Tributes to kidney patient who lived for 48 years after his transplant
Northern Ireland's longest surviving kidney transplant patient has passed away.
Bob Arnott, who was in his 80s, received his donor organ more than 48 years ago.
He was the 14th local person to undergo the life-saving operation.
A former chair of the Northern Ireland Kidney Research Fund (NIKRF), Mr Arnott was heralded as playing a crucial role in supporting medical research that has helped to change lives around the world.
He was also regarded as a beacon of hope for people who spend time on the waiting list for a kidney transplant.
Billy Thompson, vice chair of NIKRF, said: "Bob has played a very large and invaluable role in the organisation from its very early stages.
"He was so passionate about the importance of organ transplants and he helped to raise awareness of the importance of research and of organ donations.
"Northern Ireland now leads the way in kidney transplants and ranks highly in Europe for having the highest number of living kidney donations.
"He played a leading part in growing the charity to what it is today and over the years we have helped to fund research which has resulted in papers on renal failure being presented at medical conferences around the world. Bob was no small part of that."
Mr Arnott's health had been declining in recent years, but it is not believed this was connected to his transplant.
In 2011 he took part in a UTV documentary in which he described how he had been able to lead a very active and normal life following his surgery, with no special dietary requirements.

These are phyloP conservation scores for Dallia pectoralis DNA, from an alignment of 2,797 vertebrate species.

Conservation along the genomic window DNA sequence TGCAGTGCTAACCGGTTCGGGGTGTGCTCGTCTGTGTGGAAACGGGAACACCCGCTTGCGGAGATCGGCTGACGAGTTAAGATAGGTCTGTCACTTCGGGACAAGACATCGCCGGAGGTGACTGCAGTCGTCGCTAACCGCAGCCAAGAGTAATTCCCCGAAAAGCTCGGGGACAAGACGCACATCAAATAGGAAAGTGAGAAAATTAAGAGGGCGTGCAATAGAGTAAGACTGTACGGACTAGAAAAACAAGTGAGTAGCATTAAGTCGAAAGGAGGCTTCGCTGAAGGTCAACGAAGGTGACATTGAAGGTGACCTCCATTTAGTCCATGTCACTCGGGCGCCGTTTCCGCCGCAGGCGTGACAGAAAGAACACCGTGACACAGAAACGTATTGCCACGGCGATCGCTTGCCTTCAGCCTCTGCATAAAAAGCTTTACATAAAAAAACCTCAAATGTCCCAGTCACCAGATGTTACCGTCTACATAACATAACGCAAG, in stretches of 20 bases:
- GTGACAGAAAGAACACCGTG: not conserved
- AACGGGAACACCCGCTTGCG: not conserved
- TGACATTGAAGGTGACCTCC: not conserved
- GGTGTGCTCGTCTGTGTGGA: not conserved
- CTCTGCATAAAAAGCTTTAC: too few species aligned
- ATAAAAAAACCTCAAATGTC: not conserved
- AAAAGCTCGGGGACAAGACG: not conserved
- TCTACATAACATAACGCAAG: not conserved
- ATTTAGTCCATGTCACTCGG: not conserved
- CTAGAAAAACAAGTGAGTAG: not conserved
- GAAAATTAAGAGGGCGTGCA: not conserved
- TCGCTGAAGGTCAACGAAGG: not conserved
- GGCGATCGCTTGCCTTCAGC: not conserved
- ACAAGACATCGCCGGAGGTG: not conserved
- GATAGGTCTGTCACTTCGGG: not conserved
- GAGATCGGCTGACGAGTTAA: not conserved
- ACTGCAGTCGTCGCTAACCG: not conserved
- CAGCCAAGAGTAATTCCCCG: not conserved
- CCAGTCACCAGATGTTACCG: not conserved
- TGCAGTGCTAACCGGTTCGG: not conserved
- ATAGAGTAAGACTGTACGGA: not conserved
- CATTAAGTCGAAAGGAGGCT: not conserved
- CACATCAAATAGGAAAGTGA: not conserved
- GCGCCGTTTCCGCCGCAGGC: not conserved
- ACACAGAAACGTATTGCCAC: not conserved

He was left heartbroken by the death of his son Michael from motor neurone disease the following year, aged just 46.
Last night Jo-Anne Dobson, who has campaigned for the introduction of an opt-out transplant system in Northern Ireland in light of her son's experience of renal failure, said she was saddened to learn of Mr Arnott's passing.
The ex-UUP MLA, who donated one of her kidneys to son Mark in March 2018, said: "The kidney family, those of us who have donated a kidney or received a kidney, are connected through our experience, so his passing will be felt very keenly by that community. He worked so hard over the years on fundraising and gave so many people hope as well.
"He was an inspiration to people who were waiting for a transplant because they saw how well he had done and how healthy he had been, and that gave them hope that they would be all right too.
"People aspired to be like him and the whole kidney transplant family will feel like we have lost one of us.
"I am an ambassador for Kidney Care UK and I give a lot of talks to raise awareness, and I always like to talk about people because it gives a sense of the physical and emotional toll of a kidney transplant, but Bob showed us what can be achieved.
"My heartfelt sympathies go to his friends and family."
A funeral service for Mr Arnott, who is survived by wife Norma and son Alan, will be held at Drumbeg Parish Church on Wednesday at noon.
It is now 50 years since the transplant programme was established in Belfast.
During that time more than 2,400 kidney transplants have been performed on patients aged between two and almost 80. From that figure, 661 kidneys have been donated by living donors - when a healthy person gives a kidney to someone who needs a transplant.